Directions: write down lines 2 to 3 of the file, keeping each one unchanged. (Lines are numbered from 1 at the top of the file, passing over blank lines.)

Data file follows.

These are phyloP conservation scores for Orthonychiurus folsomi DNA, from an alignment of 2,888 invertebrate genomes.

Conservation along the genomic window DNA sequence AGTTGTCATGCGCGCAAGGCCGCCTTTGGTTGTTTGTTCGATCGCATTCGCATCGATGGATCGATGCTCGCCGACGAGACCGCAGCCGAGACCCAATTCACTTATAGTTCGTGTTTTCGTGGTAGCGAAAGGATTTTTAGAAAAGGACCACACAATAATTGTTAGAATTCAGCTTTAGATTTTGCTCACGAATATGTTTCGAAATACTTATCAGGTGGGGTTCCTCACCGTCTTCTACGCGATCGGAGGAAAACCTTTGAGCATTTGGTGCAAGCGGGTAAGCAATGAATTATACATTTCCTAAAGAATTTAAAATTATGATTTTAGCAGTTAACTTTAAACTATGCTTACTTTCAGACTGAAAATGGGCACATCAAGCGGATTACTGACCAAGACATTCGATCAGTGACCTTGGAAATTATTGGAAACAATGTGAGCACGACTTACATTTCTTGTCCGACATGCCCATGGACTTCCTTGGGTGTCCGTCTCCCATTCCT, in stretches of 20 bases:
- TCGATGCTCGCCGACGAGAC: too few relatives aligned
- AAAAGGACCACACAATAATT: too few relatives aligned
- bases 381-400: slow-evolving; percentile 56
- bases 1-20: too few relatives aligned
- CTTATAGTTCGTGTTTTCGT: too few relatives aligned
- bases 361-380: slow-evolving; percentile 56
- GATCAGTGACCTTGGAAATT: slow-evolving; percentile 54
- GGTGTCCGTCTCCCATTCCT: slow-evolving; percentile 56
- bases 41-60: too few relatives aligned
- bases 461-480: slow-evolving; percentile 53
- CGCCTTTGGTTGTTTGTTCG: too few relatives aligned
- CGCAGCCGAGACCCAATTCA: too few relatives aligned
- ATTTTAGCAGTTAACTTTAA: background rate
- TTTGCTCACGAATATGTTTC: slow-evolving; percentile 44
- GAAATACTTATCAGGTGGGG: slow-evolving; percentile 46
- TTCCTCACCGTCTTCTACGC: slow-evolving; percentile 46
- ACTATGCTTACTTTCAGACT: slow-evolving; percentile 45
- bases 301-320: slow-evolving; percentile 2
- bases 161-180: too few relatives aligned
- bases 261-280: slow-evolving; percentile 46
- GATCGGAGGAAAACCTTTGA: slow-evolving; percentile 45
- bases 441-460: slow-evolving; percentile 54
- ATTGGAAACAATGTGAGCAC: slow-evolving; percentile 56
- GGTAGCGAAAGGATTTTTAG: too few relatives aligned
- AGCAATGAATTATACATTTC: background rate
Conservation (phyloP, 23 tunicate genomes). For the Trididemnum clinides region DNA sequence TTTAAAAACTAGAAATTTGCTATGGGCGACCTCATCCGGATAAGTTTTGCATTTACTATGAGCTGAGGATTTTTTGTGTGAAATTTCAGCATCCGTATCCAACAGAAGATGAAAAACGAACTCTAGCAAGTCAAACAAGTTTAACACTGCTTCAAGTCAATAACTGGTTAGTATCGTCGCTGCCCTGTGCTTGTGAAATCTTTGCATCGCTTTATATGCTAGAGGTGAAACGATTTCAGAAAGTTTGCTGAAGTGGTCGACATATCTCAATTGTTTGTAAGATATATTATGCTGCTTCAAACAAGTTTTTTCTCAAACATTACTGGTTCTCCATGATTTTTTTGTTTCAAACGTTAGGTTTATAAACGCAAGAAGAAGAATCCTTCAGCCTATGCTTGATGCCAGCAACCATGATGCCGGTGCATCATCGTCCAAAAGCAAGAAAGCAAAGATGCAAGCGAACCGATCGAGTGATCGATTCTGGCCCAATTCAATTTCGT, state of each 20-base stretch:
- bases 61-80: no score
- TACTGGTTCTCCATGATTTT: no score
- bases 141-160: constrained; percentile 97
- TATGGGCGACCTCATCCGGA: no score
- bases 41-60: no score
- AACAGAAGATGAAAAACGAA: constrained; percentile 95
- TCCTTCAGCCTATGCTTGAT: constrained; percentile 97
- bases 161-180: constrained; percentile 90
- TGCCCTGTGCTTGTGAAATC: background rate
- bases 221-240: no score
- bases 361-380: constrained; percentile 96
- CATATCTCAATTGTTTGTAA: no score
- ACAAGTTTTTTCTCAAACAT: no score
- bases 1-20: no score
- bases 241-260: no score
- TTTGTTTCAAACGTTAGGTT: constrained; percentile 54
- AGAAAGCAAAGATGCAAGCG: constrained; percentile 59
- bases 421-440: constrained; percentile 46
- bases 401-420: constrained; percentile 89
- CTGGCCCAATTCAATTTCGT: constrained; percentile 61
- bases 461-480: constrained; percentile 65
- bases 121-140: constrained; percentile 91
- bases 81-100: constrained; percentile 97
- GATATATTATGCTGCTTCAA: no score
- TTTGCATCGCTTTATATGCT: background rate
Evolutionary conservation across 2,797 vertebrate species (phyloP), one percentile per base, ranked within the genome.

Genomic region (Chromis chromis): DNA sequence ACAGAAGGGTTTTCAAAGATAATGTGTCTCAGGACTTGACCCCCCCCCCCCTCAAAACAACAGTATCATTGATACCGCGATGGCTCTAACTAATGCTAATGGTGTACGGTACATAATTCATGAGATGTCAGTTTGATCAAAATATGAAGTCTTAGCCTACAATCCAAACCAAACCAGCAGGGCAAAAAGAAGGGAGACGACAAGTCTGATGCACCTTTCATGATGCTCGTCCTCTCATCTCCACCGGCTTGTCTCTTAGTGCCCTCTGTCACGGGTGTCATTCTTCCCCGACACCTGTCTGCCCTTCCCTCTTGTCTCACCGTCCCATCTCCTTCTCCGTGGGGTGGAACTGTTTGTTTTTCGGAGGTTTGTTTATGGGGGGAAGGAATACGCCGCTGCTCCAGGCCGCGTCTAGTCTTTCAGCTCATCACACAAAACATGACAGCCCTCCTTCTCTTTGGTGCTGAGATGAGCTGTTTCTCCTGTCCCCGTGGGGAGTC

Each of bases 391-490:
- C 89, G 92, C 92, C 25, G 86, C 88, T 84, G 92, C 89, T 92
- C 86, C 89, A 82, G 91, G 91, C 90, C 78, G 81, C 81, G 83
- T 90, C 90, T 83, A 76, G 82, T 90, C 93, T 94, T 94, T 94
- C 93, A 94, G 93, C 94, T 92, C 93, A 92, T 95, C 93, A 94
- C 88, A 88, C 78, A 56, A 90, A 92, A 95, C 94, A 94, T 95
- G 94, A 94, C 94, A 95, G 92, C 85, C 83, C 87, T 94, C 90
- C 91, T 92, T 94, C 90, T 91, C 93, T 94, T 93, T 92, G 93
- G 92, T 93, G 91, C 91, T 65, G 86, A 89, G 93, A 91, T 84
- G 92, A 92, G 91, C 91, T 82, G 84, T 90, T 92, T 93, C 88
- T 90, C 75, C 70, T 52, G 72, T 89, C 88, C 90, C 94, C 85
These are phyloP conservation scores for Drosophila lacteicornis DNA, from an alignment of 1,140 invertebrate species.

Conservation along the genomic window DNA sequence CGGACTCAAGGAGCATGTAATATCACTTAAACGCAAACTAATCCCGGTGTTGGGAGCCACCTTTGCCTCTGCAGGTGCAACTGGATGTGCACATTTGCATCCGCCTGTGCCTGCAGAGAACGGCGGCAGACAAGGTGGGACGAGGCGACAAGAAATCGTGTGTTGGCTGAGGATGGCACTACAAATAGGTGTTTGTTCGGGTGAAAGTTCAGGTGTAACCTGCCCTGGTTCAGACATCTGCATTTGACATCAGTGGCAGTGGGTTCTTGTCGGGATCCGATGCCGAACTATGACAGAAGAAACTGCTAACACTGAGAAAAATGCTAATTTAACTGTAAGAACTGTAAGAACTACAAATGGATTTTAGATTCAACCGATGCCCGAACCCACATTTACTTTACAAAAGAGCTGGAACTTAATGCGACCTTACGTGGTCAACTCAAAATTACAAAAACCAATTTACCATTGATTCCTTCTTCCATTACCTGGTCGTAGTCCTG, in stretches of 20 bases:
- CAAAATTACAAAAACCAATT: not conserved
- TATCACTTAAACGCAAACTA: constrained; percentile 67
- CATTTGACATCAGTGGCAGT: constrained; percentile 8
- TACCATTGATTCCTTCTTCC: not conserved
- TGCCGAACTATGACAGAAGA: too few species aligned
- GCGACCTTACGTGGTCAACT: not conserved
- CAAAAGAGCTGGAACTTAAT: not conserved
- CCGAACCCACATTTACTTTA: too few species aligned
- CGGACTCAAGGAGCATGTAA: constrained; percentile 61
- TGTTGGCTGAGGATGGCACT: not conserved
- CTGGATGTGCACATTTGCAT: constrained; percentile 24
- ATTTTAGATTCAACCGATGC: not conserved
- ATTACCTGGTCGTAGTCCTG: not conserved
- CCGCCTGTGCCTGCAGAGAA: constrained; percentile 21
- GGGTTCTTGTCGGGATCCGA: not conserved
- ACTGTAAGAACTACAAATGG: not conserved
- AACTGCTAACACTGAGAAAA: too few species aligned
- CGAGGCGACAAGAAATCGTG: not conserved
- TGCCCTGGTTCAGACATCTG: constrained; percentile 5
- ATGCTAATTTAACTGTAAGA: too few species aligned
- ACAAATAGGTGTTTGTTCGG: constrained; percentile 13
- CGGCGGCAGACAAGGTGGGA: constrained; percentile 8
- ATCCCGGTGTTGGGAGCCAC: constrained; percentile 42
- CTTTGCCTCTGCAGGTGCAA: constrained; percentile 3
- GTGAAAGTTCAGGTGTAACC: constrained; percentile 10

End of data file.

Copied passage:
Conservation along the genomic window DNA sequence AGTTGTCATGCGCGCAAGGCCGCCTTTGGTTGTTTGTTCGATCGCATTCGCATCGATGGATCGATGCTCGCCGACGAGACCGCAGCCGAGACCCAATTCACTTATAGTTCGTGTTTTCGTGGTAGCGAAAGGATTTTTAGAAAAGGACCACACAATAATTGTTAGAATTCAGCTTTAGATTTTGCTCACGAATATGTTTCGAAATACTTATCAGGTGGGGTTCCTCACCGTCTTCTACGCGATCGGAGGAAAACCTTTGAGCATTTGGTGCAAGCGGGTAAGCAATGAATTATACATTTCCTAAAGAATTTAAAATTATGATTTTAGCAGTTAACTTTAAACTATGCTTACTTTCAGACTGAAAATGGGCACATCAAGCGGATTACTGACCAAGACATTCGATCAGTGACCTTGGAAATTATTGGAAACAATGTGAGCACGACTTACATTTCTTGTCCGACATGCCCATGGACTTCCTTGGGTGTCCGTCTCCCATTCCT, in stretches of 20 bases:
- TCGATGCTCGCCGACGAGAC: too few relatives aligned